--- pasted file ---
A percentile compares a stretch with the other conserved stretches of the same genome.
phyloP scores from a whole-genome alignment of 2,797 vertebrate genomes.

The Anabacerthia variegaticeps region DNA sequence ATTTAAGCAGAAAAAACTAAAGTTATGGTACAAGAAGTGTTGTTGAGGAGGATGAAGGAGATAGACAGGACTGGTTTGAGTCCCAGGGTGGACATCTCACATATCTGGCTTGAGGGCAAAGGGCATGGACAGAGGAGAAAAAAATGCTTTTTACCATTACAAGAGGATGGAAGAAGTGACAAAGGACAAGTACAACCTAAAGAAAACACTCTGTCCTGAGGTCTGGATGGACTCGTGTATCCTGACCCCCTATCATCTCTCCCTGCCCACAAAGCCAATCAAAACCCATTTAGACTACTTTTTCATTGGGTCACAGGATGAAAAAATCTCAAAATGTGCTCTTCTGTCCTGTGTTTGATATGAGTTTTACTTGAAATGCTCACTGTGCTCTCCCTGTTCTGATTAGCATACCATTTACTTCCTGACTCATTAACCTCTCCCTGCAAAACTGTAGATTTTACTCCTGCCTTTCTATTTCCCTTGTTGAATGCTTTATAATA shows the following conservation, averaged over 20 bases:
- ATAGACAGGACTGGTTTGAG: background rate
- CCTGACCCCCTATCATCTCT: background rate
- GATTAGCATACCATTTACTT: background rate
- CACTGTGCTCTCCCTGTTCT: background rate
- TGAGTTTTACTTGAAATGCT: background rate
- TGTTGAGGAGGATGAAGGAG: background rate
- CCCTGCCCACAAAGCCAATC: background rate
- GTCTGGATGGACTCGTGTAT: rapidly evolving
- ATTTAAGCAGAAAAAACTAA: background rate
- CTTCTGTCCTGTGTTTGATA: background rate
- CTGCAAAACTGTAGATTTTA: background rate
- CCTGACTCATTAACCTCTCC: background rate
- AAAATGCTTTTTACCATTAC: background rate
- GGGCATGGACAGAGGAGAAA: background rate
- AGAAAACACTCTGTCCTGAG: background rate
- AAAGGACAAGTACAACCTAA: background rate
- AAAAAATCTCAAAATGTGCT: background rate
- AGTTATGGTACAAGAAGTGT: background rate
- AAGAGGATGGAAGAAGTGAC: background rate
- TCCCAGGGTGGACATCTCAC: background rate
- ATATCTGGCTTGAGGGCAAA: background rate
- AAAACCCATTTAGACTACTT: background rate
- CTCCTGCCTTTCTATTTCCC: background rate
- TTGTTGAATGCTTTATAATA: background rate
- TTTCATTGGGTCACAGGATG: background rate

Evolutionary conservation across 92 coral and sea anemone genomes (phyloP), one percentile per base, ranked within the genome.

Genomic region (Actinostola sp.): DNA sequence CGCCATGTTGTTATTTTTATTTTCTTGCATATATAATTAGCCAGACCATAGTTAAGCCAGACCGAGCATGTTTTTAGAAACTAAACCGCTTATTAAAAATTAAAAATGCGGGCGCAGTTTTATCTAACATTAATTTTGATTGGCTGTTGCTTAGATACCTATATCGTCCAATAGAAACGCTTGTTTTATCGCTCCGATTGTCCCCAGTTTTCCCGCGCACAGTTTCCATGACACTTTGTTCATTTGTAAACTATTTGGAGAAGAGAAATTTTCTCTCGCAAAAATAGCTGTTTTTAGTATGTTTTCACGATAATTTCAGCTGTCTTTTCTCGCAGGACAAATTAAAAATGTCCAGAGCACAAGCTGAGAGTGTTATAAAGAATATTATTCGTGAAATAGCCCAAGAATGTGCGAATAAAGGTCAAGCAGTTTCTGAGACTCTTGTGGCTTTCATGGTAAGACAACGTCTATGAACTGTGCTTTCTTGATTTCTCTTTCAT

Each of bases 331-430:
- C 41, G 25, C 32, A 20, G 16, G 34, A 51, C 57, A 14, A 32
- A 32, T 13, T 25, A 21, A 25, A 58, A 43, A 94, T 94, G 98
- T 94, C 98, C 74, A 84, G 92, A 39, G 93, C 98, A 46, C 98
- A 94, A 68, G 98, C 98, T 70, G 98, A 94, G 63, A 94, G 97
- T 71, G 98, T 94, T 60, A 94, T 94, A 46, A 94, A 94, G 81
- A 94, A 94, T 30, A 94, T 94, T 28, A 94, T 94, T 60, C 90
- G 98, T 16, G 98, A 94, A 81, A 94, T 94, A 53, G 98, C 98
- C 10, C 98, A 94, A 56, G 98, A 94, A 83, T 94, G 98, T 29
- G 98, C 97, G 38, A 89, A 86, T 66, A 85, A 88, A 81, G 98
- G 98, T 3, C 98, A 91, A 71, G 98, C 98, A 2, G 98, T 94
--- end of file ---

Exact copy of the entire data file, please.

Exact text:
A percentile compares a stretch with the other conserved stretches of the same genome.
phyloP scores from a whole-genome alignment of 2,797 vertebrate genomes.

The Anabacerthia variegaticeps region DNA sequence ATTTAAGCAGAAAAAACTAAAGTTATGGTACAAGAAGTGTTGTTGAGGAGGATGAAGGAGATAGACAGGACTGGTTTGAGTCCCAGGGTGGACATCTCACATATCTGGCTTGAGGGCAAAGGGCATGGACAGAGGAGAAAAAAATGCTTTTTACCATTACAAGAGGATGGAAGAAGTGACAAAGGACAAGTACAACCTAAAGAAAACACTCTGTCCTGAGGTCTGGATGGACTCGTGTATCCTGACCCCCTATCATCTCTCCCTGCCCACAAAGCCAATCAAAACCCATTTAGACTACTTTTTCATTGGGTCACAGGATGAAAAAATCTCAAAATGTGCTCTTCTGTCCTGTGTTTGATATGAGTTTTACTTGAAATGCTCACTGTGCTCTCCCTGTTCTGATTAGCATACCATTTACTTCCTGACTCATTAACCTCTCCCTGCAAAACTGTAGATTTTACTCCTGCCTTTCTATTTCCCTTGTTGAATGCTTTATAATA shows the following conservation, averaged over 20 bases:
- ATAGACAGGACTGGTTTGAG: background rate
- CCTGACCCCCTATCATCTCT: background rate
- GATTAGCATACCATTTACTT: background rate
- CACTGTGCTCTCCCTGTTCT: background rate
- TGAGTTTTACTTGAAATGCT: background rate
- TGTTGAGGAGGATGAAGGAG: background rate
- CCCTGCCCACAAAGCCAATC: background rate
- GTCTGGATGGACTCGTGTAT: rapidly evolving
- ATTTAAGCAGAAAAAACTAA: background rate
- CTTCTGTCCTGTGTTTGATA: background rate
- CTGCAAAACTGTAGATTTTA: background rate
- CCTGACTCATTAACCTCTCC: background rate
- AAAATGCTTTTTACCATTAC: background rate
- GGGCATGGACAGAGGAGAAA: background rate
- AGAAAACACTCTGTCCTGAG: background rate
- AAAGGACAAGTACAACCTAA: background rate
- AAAAAATCTCAAAATGTGCT: background rate
- AGTTATGGTACAAGAAGTGT: background rate
- AAGAGGATGGAAGAAGTGAC: background rate
- TCCCAGGGTGGACATCTCAC: background rate
- ATATCTGGCTTGAGGGCAAA: background rate
- AAAACCCATTTAGACTACTT: background rate
- CTCCTGCCTTTCTATTTCCC: background rate
- TTGTTGAATGCTTTATAATA: background rate
- TTTCATTGGGTCACAGGATG: background rate

Evolutionary conservation across 92 coral and sea anemone genomes (phyloP), one percentile per base, ranked within the genome.

Genomic region (Actinostola sp.): DNA sequence CGCCATGTTGTTATTTTTATTTTCTTGCATATATAATTAGCCAGACCATAGTTAAGCCAGACCGAGCATGTTTTTAGAAACTAAACCGCTTATTAAAAATTAAAAATGCGGGCGCAGTTTTATCTAACATTAATTTTGATTGGCTGTTGCTTAGATACCTATATCGTCCAATAGAAACGCTTGTTTTATCGCTCCGATTGTCCCCAGTTTTCCCGCGCACAGTTTCCATGACACTTTGTTCATTTGTAAACTATTTGGAGAAGAGAAATTTTCTCTCGCAAAAATAGCTGTTTTTAGTATGTTTTCACGATAATTTCAGCTGTCTTTTCTCGCAGGACAAATTAAAAATGTCCAGAGCACAAGCTGAGAGTGTTATAAAGAATATTATTCGTGAAATAGCCCAAGAATGTGCGAATAAAGGTCAAGCAGTTTCTGAGACTCTTGTGGCTTTCATGGTAAGACAACGTCTATGAACTGTGCTTTCTTGATTTCTCTTTCAT

Each of bases 331-430:
- C 41, G 25, C 32, A 20, G 16, G 34, A 51, C 57, A 14, A 32
- A 32, T 13, T 25, A 21, A 25, A 58, A 43, A 94, T 94, G 98
- T 94, C 98, C 74, A 84, G 92, A 39, G 93, C 98, A 46, C 98
- A 94, A 68, G 98, C 98, T 70, G 98, A 94, G 63, A 94, G 97
- T 71, G 98, T 94, T 60, A 94, T 94, A 46, A 94, A 94, G 81
- A 94, A 94, T 30, A 94, T 94, T 28, A 94, T 94, T 60, C 90
- G 98, T 16, G 98, A 94, A 81, A 94, T 94, A 53, G 98, C 98
- C 10, C 98, A 94, A 56, G 98, A 94, A 83, T 94, G 98, T 29
- G 98, C 97, G 38, A 89, A 86, T 66, A 85, A 88, A 81, G 98
- G 98, T 3, C 98, A 91, A 71, G 98, C 98, A 2, G 98, T 94